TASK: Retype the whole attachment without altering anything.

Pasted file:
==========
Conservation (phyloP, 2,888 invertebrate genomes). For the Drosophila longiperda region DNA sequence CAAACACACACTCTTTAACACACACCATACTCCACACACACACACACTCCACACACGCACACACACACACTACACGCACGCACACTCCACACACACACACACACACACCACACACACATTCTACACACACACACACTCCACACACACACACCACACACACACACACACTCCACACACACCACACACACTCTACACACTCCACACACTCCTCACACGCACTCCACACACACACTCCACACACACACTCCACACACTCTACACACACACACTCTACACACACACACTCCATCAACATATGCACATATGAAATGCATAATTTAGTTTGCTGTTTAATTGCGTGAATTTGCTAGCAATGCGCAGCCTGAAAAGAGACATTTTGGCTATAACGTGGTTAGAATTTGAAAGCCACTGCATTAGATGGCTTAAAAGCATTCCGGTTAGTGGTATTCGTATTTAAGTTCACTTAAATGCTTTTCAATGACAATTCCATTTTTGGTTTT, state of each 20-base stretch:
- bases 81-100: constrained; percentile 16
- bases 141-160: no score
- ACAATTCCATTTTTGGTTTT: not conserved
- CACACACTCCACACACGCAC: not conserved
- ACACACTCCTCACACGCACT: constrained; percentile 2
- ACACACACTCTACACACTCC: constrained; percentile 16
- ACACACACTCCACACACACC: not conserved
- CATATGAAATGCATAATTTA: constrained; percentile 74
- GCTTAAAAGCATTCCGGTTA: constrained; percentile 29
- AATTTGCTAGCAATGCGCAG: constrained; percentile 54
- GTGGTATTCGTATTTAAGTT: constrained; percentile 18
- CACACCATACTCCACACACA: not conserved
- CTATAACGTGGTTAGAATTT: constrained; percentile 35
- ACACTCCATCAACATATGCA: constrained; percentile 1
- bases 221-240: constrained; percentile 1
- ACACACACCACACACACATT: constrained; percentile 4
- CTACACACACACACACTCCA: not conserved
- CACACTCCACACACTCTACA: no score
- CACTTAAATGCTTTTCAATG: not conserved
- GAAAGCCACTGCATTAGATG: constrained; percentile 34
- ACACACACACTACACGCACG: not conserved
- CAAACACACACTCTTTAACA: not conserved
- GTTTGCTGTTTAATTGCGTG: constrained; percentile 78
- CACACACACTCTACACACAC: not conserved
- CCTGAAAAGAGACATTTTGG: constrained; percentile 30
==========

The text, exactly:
Conservation (phyloP, 2,888 invertebrate genomes). For the Drosophila longiperda region DNA sequence CAAACACACACTCTTTAACACACACCATACTCCACACACACACACACTCCACACACGCACACACACACACTACACGCACGCACACTCCACACACACACACACACACACCACACACACATTCTACACACACACACACTCCACACACACACACCACACACACACACACACTCCACACACACCACACACACTCTACACACTCCACACACTCCTCACACGCACTCCACACACACACTCCACACACACACTCCACACACTCTACACACACACACTCTACACACACACACTCCATCAACATATGCACATATGAAATGCATAATTTAGTTTGCTGTTTAATTGCGTGAATTTGCTAGCAATGCGCAGCCTGAAAAGAGACATTTTGGCTATAACGTGGTTAGAATTTGAAAGCCACTGCATTAGATGGCTTAAAAGCATTCCGGTTAGTGGTATTCGTATTTAAGTTCACTTAAATGCTTTTCAATGACAATTCCATTTTTGGTTTT, state of each 20-base stretch:
- bases 81-100: constrained; percentile 16
- bases 141-160: no score
- ACAATTCCATTTTTGGTTTT: not conserved
- CACACACTCCACACACGCAC: not conserved
- ACACACTCCTCACACGCACT: constrained; percentile 2
- ACACACACTCTACACACTCC: constrained; percentile 16
- ACACACACTCCACACACACC: not conserved
- CATATGAAATGCATAATTTA: constrained; percentile 74
- GCTTAAAAGCATTCCGGTTA: constrained; percentile 29
- AATTTGCTAGCAATGCGCAG: constrained; percentile 54
- GTGGTATTCGTATTTAAGTT: constrained; percentile 18
- CACACCATACTCCACACACA: not conserved
- CTATAACGTGGTTAGAATTT: constrained; percentile 35
- ACACTCCATCAACATATGCA: constrained; percentile 1
- bases 221-240: constrained; percentile 1
- ACACACACCACACACACATT: constrained; percentile 4
- CTACACACACACACACTCCA: not conserved
- CACACTCCACACACTCTACA: no score
- CACTTAAATGCTTTTCAATG: not conserved
- GAAAGCCACTGCATTAGATG: constrained; percentile 34
- ACACACACACTACACGCACG: not conserved
- CAAACACACACTCTTTAACA: not conserved
- GTTTGCTGTTTAATTGCGTG: constrained; percentile 78
- CACACACACTCTACACACAC: not conserved
- CCTGAAAAGAGACATTTTGG: constrained; percentile 30